The Low Museum to Close This Month

The founders of the Low Museum in 2014, l to r: Theodore McLee, Jordan Stubbs, and Pastiche Lumumba
The Low Museum’s co-founders in front of its location on John Wesley Dobbs Avenue in 2014 (l to r): Theodore McLee, Jordan Stubbs, and Pastiche Lumumba.

After three years of daring exhibitions, drunk critiques, and videogrammes, the Old Fourth Ward’s Low Museum has announced that it will close later this month.  Co-founded by Pastiche Lumumba, Theodore McLee, and Jordan Stubbs in 2013, the Low Museum has consistently provided a space in Atlanta for emerging artists, especially young artists making work that deals with issues related to race, sexuality, and Internet culture. The Low’s final exhibition, “Kissing Post 92,” is the first solo show by Alessandra Hoshor, one of the museum’s longtime friends and collaborators, and will open on Monday, May 23, at 7 pm.

When BURNAWAY spoke with the founders of the Low for our second print issue in 2014, Lumumba said the museum’s goal was “to bridge the gap between the house show crowd and the museum crowd,” and true to this vision, the Low’s closing party on Friday, May 27, will feature performances and music by Vague Babies, Kayla Steen, and DJ Bitchcraft, among others.

pillow talk
Pillow Talk in “Sext” at the Low Museum, Oct. 2015

Though the closing of the Low Museum ends this three-year collaboration between the artists and curators involved, it also demonstrates how much the museum’s founding staff have established themselves as solo artists since 2013. Lumumba, who plans to leave Atlanta soon, was named winner of the Art Chopped program hosted by New York’s Bruce High Quality Foundation University in December 2015, and was also at the center of a recent controversy about critique and cultural appropriation since his performance #StealNathanSharratt in March, in which he stole a piece from Sharratt’s MFA exhibition at Georgia State as “a silent act of institutional critique.” Stubbs is a 2015/2016 Mint Leap Year Resident preparing for a solo show in the new Mint space this fall, and both he and Lumumba have recently participated in group shows in Atlanta and elsewhere. McLee recently took part in a panel about Religion and Sexuality as part of the Love/d & Sex/ed conversations at the Mammal Gallery last month.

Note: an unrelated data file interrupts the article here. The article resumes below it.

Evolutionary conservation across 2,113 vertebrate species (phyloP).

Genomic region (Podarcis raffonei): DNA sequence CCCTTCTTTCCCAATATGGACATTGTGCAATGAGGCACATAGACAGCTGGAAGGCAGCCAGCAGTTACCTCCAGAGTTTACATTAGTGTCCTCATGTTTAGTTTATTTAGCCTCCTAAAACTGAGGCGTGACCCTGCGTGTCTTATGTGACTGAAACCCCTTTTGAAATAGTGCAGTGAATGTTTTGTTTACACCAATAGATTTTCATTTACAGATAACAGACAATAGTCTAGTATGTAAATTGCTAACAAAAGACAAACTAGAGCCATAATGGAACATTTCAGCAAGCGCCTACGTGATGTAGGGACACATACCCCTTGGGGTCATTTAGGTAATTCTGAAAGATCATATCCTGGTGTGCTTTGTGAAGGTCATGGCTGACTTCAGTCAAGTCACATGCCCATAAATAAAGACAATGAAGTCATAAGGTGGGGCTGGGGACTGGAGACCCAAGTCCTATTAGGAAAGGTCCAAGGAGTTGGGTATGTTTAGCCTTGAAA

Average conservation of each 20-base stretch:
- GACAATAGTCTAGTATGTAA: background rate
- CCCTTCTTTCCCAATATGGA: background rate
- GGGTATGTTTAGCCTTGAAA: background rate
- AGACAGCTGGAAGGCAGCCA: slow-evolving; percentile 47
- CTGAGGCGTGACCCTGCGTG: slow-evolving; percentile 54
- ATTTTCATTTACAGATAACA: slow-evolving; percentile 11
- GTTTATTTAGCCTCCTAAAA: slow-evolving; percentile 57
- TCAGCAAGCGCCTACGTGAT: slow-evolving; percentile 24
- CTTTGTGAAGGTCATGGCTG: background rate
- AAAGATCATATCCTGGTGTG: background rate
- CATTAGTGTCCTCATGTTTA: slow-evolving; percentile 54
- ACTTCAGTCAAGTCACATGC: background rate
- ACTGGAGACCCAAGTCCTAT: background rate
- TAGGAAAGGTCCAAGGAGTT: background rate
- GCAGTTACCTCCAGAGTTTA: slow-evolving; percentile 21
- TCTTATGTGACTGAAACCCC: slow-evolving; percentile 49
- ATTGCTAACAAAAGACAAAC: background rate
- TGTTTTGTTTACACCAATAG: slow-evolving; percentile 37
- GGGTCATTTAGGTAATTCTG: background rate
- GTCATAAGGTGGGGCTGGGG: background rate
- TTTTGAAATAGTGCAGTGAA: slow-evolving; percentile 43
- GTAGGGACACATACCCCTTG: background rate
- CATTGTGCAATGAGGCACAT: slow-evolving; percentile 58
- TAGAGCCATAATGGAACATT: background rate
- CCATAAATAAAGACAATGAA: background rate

For more information about the history of the Low Museum, you can read Meredith Kooi’s conversation with Pastiche Lumumba about “art [as] a context sport” here, as well as our review of “Sext,” a show curated last fall by Lumumba, Hira Mahmood, and Sesali Bowen.

Logan Lockner is Assistant Editor of BURNAWAY. 

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